Jules Kendall shares the sweet and savory at her blog, Pancakes and French Fries. She almost never writes about food. Instead, she focuses on her improving her health, decluttering and simplifying her home, and life with two loud boys and one quiet husband. She is the creator of The William Morris Project, a weekly series that encourages people to have nothing in their home they do not know to be useful or believe to be beautiful.
We recently did something as a family that I would have never in a million years predicted: We bought a cockatiel! We named our bird Buttercup (above), and I believe adding her/him (you can't determine the gender of a bird until they're a year old) to our family is one of the best decisions we have made. She relaxes us, she has opened our eyes to the intricate social life of birds, and she has even inspired great mother/sons bonding time. Yes, Buttercup has an Instagram account.
Now that I'm obsessed with birds, I'm looking into how to attract more species to our backyard. My friend Jill has been a phenomenal source of knowledge and inspiration. Her backyard is like a scene from the Cinderella Disney cartoon—birds are sewing, carrying ribbons, polishing shoes.
The first step to attracting birds is to provide them with a water source for drinking and bathing. A simple birdbath is enough. Next, consider what bird types live in your area of the country and which of those birds you want visiting your yard. To do this, you need to think about bird feeders and how to fill them. The type of bird feeder you hang and the type of seed you fill it with, will determine which birds stop by. Below I've explained the most common birdfeeders and what birds they attract. Happy bird watching!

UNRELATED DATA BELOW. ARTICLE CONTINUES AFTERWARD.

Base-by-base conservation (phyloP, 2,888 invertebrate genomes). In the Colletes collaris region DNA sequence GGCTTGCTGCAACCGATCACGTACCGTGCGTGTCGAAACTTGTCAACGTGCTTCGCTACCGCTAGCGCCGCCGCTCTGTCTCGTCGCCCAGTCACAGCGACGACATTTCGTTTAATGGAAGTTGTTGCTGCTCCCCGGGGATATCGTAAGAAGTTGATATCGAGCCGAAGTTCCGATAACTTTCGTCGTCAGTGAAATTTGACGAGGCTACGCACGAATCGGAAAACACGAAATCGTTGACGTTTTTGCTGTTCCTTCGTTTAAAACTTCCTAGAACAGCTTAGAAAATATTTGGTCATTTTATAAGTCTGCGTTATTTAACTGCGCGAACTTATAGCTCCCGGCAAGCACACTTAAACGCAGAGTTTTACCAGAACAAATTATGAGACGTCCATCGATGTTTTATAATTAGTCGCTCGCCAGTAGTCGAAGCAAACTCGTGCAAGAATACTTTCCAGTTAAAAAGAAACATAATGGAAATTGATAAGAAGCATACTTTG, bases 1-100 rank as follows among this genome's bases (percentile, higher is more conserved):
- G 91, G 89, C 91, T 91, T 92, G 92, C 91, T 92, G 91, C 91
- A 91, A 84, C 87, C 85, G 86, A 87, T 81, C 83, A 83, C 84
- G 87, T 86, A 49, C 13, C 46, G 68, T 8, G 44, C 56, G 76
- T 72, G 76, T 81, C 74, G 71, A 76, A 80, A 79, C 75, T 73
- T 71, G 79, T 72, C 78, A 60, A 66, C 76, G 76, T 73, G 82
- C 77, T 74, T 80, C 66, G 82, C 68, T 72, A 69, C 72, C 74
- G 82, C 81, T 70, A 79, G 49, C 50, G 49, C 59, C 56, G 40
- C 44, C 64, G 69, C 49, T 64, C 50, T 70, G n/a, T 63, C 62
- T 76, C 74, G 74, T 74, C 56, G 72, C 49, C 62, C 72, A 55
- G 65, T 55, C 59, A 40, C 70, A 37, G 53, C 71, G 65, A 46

Left: Tube Feeder / Right: House Feeder
Tube feeders are long, cylindrical, and made for birds that like to perch when they eat. These feeders protect the seed from the weather and are often squirrel proof. Unless you're sure you'll be feeding dozens of birds every morning, start off with a small tube feeder, this way seeds have less of a chance of growing fungus and bacteria. Only use the amount of seed the birds will go through in a couple of days.
Birds attracted: sparrows, grosbeaks, chickadees, titmice, and finches
Tray feeders will attract the biggest variety of birds to your yard. However, this type of setup leaves your seed susceptible to inclement weather, squirrels, raccoons, deer, rats, and bird droppings. It's important to clean out your tray feeder every day or so for this reason. If you skip the seed and add fruits, insects, mealworms, and marmalade, you can expect gorgeous orioles!
Birds attracted: when mounted on a pole, you can expect the same birds you'd see with a tube feeder. When mounted close to the ground, expect grounder feeders like juncos, doves, jays, blackbirds, and sparrows. When filled with fruits and insects, you can expect orioles.
Hopper or House Feeder
These feeders offer good protection from the elements but not squirrels. Also, the seed can get bacteria and fungus because of the way it's housed. Every feeder has its pluses and minuses. In this case, think of the protection as a petrie dish!
Suet is rendered animal fat coated in birdseed. It sounds gross, but it's great for nesting birds in the spring and insect eating birds. If you live in an area with cold winters, it also helps birds survive the lean months until spring. Some suet feeders are metal cages, and others are mesh socks. It's a matter of preference.
These feeders have a very fine mesh that only the nyjer seed and thistle can fit through. Squirrels don't like nyjer seed, so this is a good pick if you don't want to attract our bushy-tailed friends. Because it's exposed to the elements, fungus and bacteria can easily grow.